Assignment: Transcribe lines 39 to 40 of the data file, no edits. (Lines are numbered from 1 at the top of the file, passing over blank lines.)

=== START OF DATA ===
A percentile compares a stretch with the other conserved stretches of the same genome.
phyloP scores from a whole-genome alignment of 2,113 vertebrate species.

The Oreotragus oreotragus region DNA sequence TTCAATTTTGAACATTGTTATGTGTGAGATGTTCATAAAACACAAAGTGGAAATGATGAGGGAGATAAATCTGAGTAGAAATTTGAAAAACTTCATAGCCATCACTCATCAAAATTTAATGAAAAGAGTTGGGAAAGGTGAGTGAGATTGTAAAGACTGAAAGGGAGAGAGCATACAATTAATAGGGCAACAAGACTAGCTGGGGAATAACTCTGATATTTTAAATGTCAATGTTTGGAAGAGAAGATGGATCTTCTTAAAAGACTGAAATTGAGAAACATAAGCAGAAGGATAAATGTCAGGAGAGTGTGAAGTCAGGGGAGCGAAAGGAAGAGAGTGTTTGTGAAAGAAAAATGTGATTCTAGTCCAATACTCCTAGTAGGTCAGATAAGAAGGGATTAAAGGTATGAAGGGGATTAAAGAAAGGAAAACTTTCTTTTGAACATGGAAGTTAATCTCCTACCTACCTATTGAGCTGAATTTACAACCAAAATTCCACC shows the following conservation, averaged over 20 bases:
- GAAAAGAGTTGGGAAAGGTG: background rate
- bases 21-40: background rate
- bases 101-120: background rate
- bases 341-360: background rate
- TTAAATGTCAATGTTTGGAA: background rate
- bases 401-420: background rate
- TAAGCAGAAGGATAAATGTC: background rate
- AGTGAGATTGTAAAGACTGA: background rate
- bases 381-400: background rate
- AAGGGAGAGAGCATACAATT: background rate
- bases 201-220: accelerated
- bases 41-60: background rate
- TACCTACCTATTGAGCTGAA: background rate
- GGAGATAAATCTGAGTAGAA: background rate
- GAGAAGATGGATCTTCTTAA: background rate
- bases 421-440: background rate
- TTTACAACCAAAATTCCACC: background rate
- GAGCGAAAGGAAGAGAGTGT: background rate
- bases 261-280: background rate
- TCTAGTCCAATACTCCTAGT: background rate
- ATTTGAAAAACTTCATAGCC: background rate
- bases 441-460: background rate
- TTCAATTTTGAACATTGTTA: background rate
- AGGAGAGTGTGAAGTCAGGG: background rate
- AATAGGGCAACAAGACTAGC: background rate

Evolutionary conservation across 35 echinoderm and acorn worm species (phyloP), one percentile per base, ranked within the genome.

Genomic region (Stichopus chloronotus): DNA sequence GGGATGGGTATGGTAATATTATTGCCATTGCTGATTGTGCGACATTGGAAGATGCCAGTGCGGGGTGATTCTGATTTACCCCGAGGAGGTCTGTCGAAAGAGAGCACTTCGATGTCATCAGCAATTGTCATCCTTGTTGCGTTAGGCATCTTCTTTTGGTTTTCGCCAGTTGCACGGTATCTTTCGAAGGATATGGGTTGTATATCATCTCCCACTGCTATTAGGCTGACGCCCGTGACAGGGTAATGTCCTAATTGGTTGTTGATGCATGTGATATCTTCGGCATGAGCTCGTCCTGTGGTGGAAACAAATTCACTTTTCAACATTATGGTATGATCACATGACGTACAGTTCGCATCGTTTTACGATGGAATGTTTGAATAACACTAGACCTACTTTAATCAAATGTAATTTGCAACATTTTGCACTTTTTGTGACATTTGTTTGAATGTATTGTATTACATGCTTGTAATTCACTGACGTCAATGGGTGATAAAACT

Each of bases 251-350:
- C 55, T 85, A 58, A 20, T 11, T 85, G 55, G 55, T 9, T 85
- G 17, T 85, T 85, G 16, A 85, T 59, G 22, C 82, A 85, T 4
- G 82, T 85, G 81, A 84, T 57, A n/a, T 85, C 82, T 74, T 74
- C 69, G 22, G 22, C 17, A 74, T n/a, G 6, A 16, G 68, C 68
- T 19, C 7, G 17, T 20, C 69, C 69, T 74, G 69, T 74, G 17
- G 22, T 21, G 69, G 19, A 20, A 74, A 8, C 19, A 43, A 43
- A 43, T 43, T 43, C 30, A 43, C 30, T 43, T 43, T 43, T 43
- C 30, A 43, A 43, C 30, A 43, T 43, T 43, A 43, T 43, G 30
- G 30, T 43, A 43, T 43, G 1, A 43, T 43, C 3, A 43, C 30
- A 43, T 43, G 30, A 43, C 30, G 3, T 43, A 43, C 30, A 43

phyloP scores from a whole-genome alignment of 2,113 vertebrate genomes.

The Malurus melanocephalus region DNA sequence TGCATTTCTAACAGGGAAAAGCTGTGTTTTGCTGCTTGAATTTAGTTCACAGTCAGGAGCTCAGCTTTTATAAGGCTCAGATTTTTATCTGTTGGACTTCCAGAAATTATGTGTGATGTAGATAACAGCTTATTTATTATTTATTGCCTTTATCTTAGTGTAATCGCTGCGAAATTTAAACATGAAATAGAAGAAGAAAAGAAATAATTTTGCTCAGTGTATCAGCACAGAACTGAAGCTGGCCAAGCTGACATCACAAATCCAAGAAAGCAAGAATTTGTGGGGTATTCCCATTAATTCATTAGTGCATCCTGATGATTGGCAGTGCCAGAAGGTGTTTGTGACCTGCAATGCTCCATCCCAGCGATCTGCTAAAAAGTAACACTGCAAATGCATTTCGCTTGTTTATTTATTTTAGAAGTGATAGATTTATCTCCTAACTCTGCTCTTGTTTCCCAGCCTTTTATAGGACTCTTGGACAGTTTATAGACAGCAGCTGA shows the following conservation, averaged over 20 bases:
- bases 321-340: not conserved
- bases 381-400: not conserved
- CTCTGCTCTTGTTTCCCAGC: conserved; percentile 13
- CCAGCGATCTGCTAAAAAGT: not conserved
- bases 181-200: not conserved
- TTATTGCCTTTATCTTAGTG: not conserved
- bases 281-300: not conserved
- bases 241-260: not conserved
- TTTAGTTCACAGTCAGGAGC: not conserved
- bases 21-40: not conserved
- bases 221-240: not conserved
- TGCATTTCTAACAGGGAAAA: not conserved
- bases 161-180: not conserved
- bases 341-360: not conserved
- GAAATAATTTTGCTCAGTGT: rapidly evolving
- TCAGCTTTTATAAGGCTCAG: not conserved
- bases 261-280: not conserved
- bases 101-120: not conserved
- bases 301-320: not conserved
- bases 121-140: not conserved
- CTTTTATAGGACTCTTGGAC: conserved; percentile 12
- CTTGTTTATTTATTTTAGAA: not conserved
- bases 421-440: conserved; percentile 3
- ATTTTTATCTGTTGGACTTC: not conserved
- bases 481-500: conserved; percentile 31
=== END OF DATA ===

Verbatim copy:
- C 30, A 43, A 43, C 30, A 43, T 43, T 43, A 43, T 43, G 30
- G 30, T 43, A 43, T 43, G 1, A 43, T 43, C 3, A 43, C 30